Chate tracks down Maria Coleman in the Moon Beam, a dive where she goes to hide out from her “adoring” fans. For some reason she seems to trust Chate, and when he tells her what happened between him and Revere, and how she’s involved in it, she apparently decides to take him into her confidence. She shows him a glowing box which seems to whisper to him, promising to make his dreams come true; this is the power which will ensure she becomes a star once again. She takes him to her home and gives him a vial of glowing liquid, the same liquid which had coated the inside of the box; when he drinks it, it takes away his fears and insecurities, changing him into a star. Together, with the help of Star Light Pictures, they can bring this feeling to the world; everyone will know what it’s like to be a star.
The Doctor studies Hollywood trade papers, and finds that the town is fascinated by the stars of Dying in the Sun -- but why? What makes the film and its stars so special? Reitman was a producer for Star Light Pictures; could his murder somehow be related to whatever made Caleb Rochfort more than human? The Doctor investigates further, and learns that Reitman left his estate to the Friends of the Community of Los Angeles, or FOCAL -- and that the will was witnessed by Captain Wallis. The Doctor confronts Wallis, and accuses him of framing his own son for the murder in order to get rid of an embarrassment; however, he has no proof as yet of his suspicions.
Fletcher learns that he’s been busted down to traffic duty, and realises that Wallis blames him for Chate’s apparent death and is using him as a scapegoat to clear the LAPD of blame. He thus confronts the Doctor, who reveals that Wallis himself may be involved in the murder. Fletcher agrees to help the Doctor and Ben to break into the police forensics lab to examine the film in more detail and find out what makes it so important. The Doctor advises Polly to stay in the hotel, but she isn’t willing to stand idly by and decides to investigate another lead herself. The hooker from the Silent Gold restaurant had told Fletcher about the lead she’d given Chate, and Polly follows it to the Moon Beam, where she finds Chate and Maria. Despite her earlier vow, and despite the fact that she knows they both have the same “star quality” that had made Caleb what he was, she falls under their influence and becomes convinced that they really do have good intentions; when everyone in the world is a star, there will be no more want, poverty or need. Maria gives Polly more of the glowing liquid, and although Polly realises it’s the same substance which the Doctor found in Caleb’s blood, she drinks it anyway.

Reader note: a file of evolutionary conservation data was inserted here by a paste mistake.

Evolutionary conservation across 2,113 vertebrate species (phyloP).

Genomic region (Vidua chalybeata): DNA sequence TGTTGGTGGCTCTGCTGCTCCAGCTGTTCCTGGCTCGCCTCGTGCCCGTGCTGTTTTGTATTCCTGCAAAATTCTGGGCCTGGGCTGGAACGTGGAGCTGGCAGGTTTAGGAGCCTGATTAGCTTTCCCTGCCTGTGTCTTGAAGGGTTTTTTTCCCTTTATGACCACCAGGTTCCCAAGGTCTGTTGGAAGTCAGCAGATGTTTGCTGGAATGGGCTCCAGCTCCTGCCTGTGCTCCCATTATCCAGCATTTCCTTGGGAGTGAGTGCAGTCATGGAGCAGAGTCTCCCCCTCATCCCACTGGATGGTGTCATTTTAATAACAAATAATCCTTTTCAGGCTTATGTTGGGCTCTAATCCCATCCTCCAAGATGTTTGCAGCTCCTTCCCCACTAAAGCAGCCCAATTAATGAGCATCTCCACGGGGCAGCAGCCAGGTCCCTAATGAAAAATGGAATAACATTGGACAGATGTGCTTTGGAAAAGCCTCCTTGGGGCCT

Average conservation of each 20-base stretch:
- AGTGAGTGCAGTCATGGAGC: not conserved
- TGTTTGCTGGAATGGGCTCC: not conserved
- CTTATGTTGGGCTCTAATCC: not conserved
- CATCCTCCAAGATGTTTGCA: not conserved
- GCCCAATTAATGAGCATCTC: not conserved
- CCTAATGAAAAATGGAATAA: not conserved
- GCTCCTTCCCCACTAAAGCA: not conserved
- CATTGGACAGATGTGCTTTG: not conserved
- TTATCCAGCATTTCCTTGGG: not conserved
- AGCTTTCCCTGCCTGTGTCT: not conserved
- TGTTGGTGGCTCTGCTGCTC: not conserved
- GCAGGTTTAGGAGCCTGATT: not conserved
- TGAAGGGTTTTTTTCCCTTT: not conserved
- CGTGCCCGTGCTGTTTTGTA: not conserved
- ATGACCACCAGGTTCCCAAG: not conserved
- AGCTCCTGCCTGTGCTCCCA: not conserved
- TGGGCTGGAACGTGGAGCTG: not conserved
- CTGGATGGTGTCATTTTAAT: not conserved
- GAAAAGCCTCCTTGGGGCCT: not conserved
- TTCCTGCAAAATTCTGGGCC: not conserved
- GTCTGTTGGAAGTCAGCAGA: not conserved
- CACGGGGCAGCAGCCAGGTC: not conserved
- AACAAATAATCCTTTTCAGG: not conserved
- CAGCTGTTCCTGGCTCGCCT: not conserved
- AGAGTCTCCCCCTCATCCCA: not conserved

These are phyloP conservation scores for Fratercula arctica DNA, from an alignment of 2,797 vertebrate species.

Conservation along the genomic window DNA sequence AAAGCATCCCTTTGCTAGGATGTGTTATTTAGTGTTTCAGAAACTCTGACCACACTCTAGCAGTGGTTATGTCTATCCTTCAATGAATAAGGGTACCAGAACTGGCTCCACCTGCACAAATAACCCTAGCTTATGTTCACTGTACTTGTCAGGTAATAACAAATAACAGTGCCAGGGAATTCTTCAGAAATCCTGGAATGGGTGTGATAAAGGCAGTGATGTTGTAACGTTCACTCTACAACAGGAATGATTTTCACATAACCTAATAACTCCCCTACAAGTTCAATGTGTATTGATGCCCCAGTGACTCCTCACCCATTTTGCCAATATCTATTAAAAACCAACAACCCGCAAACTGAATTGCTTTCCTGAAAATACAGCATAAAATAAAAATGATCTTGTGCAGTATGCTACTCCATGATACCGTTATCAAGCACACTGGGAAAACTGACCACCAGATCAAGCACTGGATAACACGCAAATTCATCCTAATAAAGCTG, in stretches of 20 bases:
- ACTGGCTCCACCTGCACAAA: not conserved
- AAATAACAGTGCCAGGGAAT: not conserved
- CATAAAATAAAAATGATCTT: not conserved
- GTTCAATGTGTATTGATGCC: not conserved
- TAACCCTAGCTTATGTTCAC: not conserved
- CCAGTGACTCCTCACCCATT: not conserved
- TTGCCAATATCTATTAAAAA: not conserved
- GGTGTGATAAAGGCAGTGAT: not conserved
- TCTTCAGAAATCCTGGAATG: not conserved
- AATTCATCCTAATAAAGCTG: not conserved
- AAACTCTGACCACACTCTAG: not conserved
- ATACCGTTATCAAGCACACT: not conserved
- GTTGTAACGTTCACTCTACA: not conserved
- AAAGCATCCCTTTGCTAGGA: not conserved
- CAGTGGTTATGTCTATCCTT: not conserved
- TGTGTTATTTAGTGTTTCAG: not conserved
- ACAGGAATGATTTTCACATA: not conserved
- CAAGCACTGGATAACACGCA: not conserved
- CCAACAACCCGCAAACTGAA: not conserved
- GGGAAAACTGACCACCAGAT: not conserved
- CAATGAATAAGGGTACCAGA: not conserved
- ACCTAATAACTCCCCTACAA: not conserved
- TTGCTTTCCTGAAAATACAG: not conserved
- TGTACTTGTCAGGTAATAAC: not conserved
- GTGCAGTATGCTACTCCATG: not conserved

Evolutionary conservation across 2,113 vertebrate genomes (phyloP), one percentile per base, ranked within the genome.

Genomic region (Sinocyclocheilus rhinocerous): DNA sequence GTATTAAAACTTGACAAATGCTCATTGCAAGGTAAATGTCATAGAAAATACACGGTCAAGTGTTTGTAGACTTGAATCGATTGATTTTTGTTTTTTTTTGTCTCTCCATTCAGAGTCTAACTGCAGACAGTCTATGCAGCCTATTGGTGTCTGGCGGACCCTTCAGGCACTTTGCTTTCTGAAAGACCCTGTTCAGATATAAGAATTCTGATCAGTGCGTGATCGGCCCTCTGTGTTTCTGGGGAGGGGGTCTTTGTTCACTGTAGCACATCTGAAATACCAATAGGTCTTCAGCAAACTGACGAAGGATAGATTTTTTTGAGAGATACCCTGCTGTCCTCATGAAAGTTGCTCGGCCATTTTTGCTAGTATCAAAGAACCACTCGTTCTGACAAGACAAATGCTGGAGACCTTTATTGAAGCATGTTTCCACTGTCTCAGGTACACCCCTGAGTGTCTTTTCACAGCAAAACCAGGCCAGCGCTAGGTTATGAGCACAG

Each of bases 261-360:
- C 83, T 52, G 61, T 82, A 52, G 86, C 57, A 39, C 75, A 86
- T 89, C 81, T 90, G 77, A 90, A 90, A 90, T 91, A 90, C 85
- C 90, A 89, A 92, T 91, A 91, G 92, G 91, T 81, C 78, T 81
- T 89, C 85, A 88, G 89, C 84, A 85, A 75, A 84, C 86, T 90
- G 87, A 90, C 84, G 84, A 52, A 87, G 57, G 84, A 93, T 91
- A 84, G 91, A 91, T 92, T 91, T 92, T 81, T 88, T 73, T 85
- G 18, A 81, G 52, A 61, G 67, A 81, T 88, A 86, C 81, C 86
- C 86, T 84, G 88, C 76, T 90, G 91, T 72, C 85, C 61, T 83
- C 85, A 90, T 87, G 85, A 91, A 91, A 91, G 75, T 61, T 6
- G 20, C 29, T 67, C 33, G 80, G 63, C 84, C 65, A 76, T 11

In the forensics laboratory, the Doctor discovers that another chemical has been added to the emulsion on the film -- and it’s moving, as though alive. It’s the same substance which had been added to Caleb’s blood, and Ben and Fletcher become entranced when they look at the film under the microscope. Fletcher has to go home to rest afterwards, as real life suddenly seems too tawdry to bear. Somehow, the life form on the film can manipulate people’s emotions and make their dreams appear to come true. The Doctor confronts Wallis again, and demands to be allowed to attend a FOCAL meeting; Wallis refuses, but that night the Doctor and Ben follow him to a meeting at a castle an hour’s drive away from the city. Wallis is furious when he learns he’s been followed, but de Sande decides to let the Doctor and Ben become Initiates; once they have bonded with the creatures, it will be easier to keep an eye on them.